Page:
Here’s how we go about building up the Church and beating down the culture of death and darkness. First, take the priority off of everything else we are doing during the week and put the priority on the Sunday liturgy. If you were a business where 98% of your customers would show up in your store once a week, wouldn’t you make that the best moment in your store’s week? And here they all are, at Mass, on Sunday, and they are required to listen to you! Invest in amazing Sunday liturgies. Not hip ones, not trendy ones, not fancy ones, not flawless ones- amazing ones.
Second, start immediately pruning away all that is not essential to your parish’s mission, especially when it comes to faith formation. Simplify to edify. Simplify your class schedule. Simplify your pre-reqs. Simplifying your policies and handbooks and emails.
But take this even further. Prune away good things that are not the best thing. It is not required for your parish classrooms to be booked 24/7 in order to have a healthy parish! In fact, that is probably a sign of sickness and insanity. Busyness does not equal holiness, nor does it equal effectiveness.
Third, examine the content of every book you teach from, every homily that is given, and every class or program that is offered and throw it away (or, less dramatically, put it on hold) if it does not engage in kerygmatic proclamation. Catechesis is about maturing someone deeper into the mystery of Christ. Kerygma is about introducing people to Jesus Christ and being in a relationship with Him. We have the ultimate tragedy in our parishes today where people are being catechized who were never evangelized. Without the kerygma, there can be no response of faith. Just because we teach a bunch of stuff and it is retained does not mean we are making disciples out of people.
Classrooms make smart people, not necessarily mature disciples, and I say this as a guy who would love to spend his entire existence as a student. The kerygma, the basic gospel message, can stir up faith and cause a powerful and positive response in the hearer to become a doer. Only the kerygma can do this, but so rarely do priests preach the kerygma, so rarely do catechists teach the kerygma, that this faith lies dead or dormant in the hearts of most people in our classrooms and the pews. Faith remains inactive, or “dead”, as St James puts it. Only the kerygma (not charisma!) can stir up this gift into flame!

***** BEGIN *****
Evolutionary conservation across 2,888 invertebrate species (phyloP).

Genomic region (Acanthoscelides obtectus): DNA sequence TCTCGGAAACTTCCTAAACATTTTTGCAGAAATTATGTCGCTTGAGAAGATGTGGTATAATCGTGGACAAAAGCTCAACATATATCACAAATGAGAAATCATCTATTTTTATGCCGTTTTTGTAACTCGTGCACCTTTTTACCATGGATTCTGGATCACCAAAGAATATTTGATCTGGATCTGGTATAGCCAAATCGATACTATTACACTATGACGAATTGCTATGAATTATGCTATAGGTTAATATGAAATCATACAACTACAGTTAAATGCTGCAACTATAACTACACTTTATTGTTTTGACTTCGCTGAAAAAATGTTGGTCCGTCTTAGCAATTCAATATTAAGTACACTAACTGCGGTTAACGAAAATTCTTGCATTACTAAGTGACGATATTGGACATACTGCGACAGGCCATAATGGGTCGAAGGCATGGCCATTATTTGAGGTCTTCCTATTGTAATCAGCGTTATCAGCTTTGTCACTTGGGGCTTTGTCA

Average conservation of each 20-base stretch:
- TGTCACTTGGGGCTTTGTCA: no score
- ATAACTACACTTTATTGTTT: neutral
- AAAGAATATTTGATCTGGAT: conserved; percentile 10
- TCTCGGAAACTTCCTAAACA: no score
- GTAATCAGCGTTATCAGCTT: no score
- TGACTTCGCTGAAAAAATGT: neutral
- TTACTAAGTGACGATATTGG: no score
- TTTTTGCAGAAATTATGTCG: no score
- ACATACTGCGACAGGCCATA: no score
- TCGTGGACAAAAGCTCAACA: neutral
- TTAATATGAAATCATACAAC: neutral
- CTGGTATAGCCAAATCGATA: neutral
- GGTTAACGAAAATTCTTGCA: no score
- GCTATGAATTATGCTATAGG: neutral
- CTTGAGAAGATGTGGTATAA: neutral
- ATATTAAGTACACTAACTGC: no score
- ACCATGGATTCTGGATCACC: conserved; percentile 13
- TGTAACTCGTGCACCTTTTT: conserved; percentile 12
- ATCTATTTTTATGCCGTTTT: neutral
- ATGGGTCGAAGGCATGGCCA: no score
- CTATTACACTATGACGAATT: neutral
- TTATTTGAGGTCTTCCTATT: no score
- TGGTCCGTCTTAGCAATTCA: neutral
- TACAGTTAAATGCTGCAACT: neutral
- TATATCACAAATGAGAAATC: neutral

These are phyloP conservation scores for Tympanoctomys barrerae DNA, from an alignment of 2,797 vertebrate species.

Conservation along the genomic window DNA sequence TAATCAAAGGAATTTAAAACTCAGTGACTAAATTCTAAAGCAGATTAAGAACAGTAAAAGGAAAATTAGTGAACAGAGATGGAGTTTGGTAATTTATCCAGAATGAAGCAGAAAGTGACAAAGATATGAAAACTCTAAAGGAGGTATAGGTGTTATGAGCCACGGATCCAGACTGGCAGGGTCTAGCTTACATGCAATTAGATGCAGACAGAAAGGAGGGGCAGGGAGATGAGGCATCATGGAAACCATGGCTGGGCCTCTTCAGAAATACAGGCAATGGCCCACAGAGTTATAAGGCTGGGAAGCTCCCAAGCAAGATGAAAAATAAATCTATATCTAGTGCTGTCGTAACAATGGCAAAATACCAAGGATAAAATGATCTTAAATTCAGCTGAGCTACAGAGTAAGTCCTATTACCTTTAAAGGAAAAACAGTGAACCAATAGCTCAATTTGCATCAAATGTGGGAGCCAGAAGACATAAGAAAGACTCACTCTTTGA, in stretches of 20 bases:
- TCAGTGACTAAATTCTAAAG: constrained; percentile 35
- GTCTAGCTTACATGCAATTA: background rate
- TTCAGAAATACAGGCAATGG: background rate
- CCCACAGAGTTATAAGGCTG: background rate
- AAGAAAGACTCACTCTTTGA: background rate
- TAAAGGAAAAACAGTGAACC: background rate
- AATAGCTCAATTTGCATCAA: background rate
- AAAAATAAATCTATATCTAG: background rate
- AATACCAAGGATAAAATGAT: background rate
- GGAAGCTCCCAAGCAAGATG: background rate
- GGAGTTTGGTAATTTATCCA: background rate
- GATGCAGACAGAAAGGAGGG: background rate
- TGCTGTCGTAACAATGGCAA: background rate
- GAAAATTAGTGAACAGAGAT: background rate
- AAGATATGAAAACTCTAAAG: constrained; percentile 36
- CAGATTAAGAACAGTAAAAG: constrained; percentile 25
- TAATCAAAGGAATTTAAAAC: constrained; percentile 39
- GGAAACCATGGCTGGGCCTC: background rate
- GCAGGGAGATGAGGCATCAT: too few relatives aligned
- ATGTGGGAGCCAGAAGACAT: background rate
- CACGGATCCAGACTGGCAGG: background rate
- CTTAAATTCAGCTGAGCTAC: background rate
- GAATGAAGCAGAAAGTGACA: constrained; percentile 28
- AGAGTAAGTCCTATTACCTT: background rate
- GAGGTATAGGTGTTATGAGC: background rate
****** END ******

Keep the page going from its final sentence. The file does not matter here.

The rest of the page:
This is the primary place for us to evangelize. Take the existing structures, simplify them, and refocus the content of their teaching to be kerygmatic. Preach the saving message of the resurrection of Jesus Christ over and over again. Connect everything- from First Sacrament reception to marriage prep and to Advent homilies- to the cross and empty tomb of Jesus.
We need to make sure that those teaching the faith in our parish schools and catechetical settings are not just warm bodies, but are also disciples of Jesus Christ. The catechists on the front lines need to be modeling and speaking about having a relationship with Jesus Christ over and over again with the kids they teach. They will learn it through testimony and witness. This means we need to invest in the spiritual lives of our catechists, and not just their calendars.
While we are at it, look at every adult faith program and stop them all. Most adult faith formation programs or classes originate in a piecemeal way. One person comes to the pastor and gets permission to do a bible study at the parish; another comes and starts a prayer group, and so forth and so on. It is a patchwork quilt with no unifying mission or purpose. After all, those types of programs are usually geared towards the already initiated, which means there is no kerygmatic proclamation, just more education, more catechesis, and no evangelization.
You need to evangelize the adults. In fact, you need to evangelize them more than the kids. Shock! But that’s our main point of failure. We assume faith in the adults and we catechize the kids, hoping they will retain the info and remain in the Church as they get older. Only that is not happening at all. They are leaving the Church as soon as they become adults and most never look back.